Among the earliest properties to be officially recognized as a National Historic Landmark (NHL) is Fort Union, the site of the American Fur Company’s Upper Missouri Outfit headquarters. It was a fixed fur trading post that operated at the confluence of the Missouri and Yellowstone Rivers - now a site that straddles the North Dakota and Montana state lines - from 1828 to 1867. Fort Union anchored the Upper Missouri fur trade and was one of at least 140 fixed trading posts constructed west of St. Louis between 1807 and 1843. It was described by visiting artist George Catlin in 1832 as “the largest and best built establishment of the kind on the river, being the great or principal head-quarters and depot of the Fur Company’s business in this region.”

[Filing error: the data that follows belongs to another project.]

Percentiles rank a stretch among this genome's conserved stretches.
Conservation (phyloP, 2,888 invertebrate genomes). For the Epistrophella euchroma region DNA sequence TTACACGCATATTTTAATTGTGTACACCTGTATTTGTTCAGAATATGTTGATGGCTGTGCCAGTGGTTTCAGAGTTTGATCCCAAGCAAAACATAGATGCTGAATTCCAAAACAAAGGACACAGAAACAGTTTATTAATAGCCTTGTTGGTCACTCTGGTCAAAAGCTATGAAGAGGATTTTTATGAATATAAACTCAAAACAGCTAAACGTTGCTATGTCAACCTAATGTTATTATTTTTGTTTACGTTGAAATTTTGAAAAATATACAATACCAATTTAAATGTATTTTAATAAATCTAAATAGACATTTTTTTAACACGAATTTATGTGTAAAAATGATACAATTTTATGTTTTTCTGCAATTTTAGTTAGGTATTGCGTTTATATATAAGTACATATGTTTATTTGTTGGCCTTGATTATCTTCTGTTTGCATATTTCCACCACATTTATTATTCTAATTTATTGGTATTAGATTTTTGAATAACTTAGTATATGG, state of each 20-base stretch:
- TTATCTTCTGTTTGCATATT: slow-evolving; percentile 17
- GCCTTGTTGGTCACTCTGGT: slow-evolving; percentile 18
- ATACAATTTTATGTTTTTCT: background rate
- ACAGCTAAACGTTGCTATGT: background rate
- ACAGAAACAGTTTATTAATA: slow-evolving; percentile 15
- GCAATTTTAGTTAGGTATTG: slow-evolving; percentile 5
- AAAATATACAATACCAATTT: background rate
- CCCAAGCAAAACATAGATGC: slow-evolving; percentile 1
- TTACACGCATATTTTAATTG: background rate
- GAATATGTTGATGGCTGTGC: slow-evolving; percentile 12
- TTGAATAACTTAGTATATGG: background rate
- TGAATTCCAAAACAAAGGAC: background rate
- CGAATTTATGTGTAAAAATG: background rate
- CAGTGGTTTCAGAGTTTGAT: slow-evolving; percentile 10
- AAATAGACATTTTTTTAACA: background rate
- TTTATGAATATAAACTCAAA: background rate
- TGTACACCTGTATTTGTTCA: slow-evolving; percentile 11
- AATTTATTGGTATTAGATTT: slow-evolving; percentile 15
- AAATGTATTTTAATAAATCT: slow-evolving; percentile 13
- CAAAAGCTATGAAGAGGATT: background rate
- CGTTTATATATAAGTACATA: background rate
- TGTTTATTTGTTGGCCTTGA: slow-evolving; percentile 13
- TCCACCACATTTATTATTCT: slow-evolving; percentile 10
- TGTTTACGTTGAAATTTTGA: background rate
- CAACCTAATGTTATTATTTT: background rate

In 1961 the National Park Service (NPS) recognized Fort Union as best representing the American Fur Company’s dominance of that trade area, and the most appropriate physical representation of the cultural and commercial changes attendant upon the Upper Missouri fur trade. It also represented cultural interaction and impacts of manifest destiny. Associated with the nationally significant themes of the fur trade and military and Indian affairs, at the time of designation few archeological investigations had taken place and only cellar pits had been confirmed to exist. It was distinguishable as a roughly rectangular raised berm at the edge of a terrace above the Missouri River. Previous landowners had quarried gravel from the terrace, and at one location had undermined the archeological remnants of the southwest bastion of the palisade that had enclosed the fort. The NHL site consisted of approximately eight acres, but the NHL did not define a boundary, nor did it establish a period of national significance. Over the subsequent 50+ years, significance increase in knowledge about the site, its resources, and physical development of the site prompted the need to amend the NHL nomination.